The Relationship Between 5g Data and Modern Healthcare Essay Example

  • Category: Health, Health Care,
  • Words: 1560 Pages: 6
  • Published: 11 June 2021
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Fifth generation data, commonly known as 5G data, has the potential to start an entirely new wave of objects that are interconnected and IoT-enabled, allowing common items to communicate with each other and share information.  As 5G data becomes more developed over time, it could be employed in sensors, put into the body or into wearable devices, to monitor real-time health levels (de Mattos & Gondim, 2016).  For people with chronic illnesses such as heart disease, diabetes, bone disorders, mental illnesses, and more, continuous monitoring of their vitals and specific measures of the body is important to track in order to keep them alive and healthy (LLoret, Parra, Taha, & Tomás, 2017).  With the promises of 5G data’s new capabilities, sensors would be able to be embedded in something as simple as a watch to observe heartbeat, blood sugar levels, blood oxygen level, etc. (Mavromoustakis et al., 2016, p. 11).  Not only could it track vitals, but the sensors would also transmit data to doctors and hospitals and could be the difference between life and death.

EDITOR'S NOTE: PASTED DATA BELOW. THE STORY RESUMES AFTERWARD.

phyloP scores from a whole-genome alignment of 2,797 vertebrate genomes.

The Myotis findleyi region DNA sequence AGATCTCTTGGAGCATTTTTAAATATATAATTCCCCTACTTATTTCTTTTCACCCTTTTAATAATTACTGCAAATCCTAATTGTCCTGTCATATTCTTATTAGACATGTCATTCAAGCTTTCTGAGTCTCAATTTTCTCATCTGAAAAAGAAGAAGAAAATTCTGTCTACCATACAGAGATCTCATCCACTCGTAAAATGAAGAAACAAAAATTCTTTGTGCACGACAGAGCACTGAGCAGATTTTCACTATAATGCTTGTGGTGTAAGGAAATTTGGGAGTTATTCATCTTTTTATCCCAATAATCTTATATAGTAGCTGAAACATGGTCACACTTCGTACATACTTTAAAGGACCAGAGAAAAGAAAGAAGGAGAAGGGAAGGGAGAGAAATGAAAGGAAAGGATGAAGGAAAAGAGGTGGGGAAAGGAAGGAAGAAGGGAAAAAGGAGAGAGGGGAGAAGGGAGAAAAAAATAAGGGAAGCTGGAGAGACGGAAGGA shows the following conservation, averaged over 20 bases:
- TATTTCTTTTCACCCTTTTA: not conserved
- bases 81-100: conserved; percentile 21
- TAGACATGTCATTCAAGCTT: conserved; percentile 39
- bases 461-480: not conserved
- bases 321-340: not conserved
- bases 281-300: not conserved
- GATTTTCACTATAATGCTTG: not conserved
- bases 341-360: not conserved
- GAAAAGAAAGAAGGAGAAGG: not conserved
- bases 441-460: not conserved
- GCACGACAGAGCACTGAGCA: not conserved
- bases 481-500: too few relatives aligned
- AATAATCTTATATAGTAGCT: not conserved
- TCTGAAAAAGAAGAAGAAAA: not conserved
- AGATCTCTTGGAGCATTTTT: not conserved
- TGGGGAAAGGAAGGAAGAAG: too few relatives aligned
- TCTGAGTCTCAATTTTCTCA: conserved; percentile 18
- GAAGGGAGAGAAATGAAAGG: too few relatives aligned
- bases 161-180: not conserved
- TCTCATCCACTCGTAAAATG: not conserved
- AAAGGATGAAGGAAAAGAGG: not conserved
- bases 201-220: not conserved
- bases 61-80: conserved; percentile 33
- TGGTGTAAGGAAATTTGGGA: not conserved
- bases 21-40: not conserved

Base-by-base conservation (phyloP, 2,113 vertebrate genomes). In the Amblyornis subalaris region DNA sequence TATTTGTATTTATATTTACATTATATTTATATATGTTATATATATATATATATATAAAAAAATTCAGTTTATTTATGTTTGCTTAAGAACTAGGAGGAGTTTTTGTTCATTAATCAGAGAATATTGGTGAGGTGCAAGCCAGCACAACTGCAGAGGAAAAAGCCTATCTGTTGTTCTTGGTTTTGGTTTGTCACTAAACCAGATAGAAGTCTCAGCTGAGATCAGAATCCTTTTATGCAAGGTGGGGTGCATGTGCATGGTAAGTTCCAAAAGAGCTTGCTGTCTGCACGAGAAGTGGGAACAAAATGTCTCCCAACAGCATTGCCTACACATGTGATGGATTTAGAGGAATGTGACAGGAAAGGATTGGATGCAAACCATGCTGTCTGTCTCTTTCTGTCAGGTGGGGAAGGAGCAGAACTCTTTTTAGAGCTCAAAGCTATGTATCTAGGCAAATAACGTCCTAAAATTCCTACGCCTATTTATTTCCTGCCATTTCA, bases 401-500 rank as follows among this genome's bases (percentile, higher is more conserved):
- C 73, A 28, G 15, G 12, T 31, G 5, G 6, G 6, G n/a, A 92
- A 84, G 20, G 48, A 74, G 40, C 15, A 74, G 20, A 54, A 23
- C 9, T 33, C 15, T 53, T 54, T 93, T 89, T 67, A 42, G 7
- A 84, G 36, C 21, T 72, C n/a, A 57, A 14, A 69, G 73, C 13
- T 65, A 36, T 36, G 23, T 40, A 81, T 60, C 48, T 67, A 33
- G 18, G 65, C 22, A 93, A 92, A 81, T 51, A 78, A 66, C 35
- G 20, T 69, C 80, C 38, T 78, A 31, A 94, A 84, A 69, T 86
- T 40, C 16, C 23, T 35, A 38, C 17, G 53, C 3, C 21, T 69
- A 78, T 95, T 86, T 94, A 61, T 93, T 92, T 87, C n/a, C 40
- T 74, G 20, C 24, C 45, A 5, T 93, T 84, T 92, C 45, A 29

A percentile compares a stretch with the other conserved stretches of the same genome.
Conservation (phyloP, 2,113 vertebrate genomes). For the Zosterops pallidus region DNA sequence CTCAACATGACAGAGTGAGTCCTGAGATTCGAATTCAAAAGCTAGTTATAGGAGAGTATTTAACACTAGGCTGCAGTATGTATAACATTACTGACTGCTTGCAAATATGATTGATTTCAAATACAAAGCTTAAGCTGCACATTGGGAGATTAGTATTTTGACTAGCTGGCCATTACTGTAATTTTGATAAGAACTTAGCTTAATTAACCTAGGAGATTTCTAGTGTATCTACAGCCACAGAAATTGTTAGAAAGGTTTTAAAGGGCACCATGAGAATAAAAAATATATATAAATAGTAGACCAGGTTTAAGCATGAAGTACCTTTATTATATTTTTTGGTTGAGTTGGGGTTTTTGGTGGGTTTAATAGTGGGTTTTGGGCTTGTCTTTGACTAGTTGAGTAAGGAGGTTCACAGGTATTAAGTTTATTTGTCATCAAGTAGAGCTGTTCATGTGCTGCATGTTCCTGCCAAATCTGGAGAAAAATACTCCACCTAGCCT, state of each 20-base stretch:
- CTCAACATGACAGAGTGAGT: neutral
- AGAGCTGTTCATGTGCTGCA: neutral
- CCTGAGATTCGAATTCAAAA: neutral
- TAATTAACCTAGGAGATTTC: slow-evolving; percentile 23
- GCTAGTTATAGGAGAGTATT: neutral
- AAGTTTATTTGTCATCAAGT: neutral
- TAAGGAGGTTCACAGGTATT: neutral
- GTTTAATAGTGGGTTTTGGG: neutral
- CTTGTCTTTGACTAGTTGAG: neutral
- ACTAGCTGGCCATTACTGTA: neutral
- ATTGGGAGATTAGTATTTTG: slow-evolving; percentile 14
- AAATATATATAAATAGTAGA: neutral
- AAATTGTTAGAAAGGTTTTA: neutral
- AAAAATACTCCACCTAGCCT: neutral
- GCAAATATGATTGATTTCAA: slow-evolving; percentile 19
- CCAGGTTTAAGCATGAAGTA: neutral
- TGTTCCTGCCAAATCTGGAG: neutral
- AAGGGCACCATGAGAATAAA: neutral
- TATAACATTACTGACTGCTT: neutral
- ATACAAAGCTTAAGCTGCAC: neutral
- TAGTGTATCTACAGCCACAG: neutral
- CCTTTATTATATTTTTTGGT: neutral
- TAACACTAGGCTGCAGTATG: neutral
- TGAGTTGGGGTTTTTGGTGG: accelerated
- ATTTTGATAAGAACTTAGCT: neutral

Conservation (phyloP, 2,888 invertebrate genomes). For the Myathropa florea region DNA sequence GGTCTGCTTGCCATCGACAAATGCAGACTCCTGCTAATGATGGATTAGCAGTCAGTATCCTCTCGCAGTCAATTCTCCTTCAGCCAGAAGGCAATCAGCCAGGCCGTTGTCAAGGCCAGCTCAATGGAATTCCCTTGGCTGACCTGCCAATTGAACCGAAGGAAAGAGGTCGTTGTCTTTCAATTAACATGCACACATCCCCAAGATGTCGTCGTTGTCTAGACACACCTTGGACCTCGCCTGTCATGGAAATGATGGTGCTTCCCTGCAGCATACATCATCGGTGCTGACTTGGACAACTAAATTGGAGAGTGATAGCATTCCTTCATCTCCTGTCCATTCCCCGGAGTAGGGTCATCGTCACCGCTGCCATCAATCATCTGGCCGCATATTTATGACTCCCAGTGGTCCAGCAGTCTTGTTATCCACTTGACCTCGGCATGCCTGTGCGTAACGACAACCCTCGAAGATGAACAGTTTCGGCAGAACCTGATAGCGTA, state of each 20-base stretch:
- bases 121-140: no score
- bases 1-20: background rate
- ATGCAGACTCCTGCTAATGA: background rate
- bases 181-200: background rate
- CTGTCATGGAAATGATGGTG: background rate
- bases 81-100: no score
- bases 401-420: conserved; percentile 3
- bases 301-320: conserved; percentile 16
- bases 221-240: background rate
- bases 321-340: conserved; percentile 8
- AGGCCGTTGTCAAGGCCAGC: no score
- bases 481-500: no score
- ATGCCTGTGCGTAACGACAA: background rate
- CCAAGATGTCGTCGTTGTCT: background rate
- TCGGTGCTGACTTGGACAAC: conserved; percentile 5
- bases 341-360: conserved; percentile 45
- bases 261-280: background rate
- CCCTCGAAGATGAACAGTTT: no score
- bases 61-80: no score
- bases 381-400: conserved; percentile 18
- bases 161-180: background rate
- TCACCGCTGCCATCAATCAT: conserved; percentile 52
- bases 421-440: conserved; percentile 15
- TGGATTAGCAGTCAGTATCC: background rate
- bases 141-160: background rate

Background of the Study

This essay focuses on healthcare for chronic diseases in particular because it is something that hits very close to home for me.  When I was growing up, a big part of my family’s life was helping take care of my grandmother.  My grandmother had diabetes and cancer and testing her blood and other vitals was crucial and had to be done several times a day.  In addition to two chronic diseases, she was also blind, so testing herself was very hard and required a lot of help from others around her.  Despite us helping, it was not uncommon for her to be hospitalized because of it, often for days at a time.